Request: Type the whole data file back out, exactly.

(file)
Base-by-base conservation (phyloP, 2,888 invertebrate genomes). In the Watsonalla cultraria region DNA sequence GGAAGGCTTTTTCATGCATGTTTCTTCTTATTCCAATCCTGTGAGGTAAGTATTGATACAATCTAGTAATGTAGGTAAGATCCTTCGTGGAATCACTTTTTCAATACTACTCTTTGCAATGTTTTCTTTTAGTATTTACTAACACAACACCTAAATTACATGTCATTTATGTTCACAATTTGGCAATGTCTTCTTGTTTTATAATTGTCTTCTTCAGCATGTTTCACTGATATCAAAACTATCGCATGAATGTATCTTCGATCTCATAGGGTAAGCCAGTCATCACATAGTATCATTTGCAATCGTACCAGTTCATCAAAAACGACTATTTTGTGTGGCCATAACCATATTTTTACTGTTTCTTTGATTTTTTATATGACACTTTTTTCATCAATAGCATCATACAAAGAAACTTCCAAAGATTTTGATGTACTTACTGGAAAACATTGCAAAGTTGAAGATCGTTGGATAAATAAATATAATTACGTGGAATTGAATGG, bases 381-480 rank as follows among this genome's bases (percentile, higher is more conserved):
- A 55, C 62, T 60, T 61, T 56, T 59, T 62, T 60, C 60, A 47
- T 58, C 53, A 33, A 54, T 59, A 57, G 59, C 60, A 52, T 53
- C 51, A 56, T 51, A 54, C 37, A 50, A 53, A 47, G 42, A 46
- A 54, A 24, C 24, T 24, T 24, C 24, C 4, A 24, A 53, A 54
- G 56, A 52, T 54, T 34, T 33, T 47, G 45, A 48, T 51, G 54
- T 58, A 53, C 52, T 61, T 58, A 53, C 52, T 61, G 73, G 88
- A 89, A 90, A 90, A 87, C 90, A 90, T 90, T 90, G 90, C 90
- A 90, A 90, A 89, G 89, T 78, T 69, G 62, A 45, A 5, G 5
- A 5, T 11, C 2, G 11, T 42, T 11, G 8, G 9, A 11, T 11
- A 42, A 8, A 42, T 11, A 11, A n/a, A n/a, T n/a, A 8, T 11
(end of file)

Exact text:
Base-by-base conservation (phyloP, 2,888 invertebrate genomes). In the Watsonalla cultraria region DNA sequence GGAAGGCTTTTTCATGCATGTTTCTTCTTATTCCAATCCTGTGAGGTAAGTATTGATACAATCTAGTAATGTAGGTAAGATCCTTCGTGGAATCACTTTTTCAATACTACTCTTTGCAATGTTTTCTTTTAGTATTTACTAACACAACACCTAAATTACATGTCATTTATGTTCACAATTTGGCAATGTCTTCTTGTTTTATAATTGTCTTCTTCAGCATGTTTCACTGATATCAAAACTATCGCATGAATGTATCTTCGATCTCATAGGGTAAGCCAGTCATCACATAGTATCATTTGCAATCGTACCAGTTCATCAAAAACGACTATTTTGTGTGGCCATAACCATATTTTTACTGTTTCTTTGATTTTTTATATGACACTTTTTTCATCAATAGCATCATACAAAGAAACTTCCAAAGATTTTGATGTACTTACTGGAAAACATTGCAAAGTTGAAGATCGTTGGATAAATAAATATAATTACGTGGAATTGAATGG, bases 381-480 rank as follows among this genome's bases (percentile, higher is more conserved):
- A 55, C 62, T 60, T 61, T 56, T 59, T 62, T 60, C 60, A 47
- T 58, C 53, A 33, A 54, T 59, A 57, G 59, C 60, A 52, T 53
- C 51, A 56, T 51, A 54, C 37, A 50, A 53, A 47, G 42, A 46
- A 54, A 24, C 24, T 24, T 24, C 24, C 4, A 24, A 53, A 54
- G 56, A 52, T 54, T 34, T 33, T 47, G 45, A 48, T 51, G 54
- T 58, A 53, C 52, T 61, T 58, A 53, C 52, T 61, G 73, G 88
- A 89, A 90, A 90, A 87, C 90, A 90, T 90, T 90, G 90, C 90
- A 90, A 90, A 89, G 89, T 78, T 69, G 62, A 45, A 5, G 5
- A 5, T 11, C 2, G 11, T 42, T 11, G 8, G 9, A 11, T 11
- A 42, A 8, A 42, T 11, A 11, A n/a, A n/a, T n/a, A 8, T 11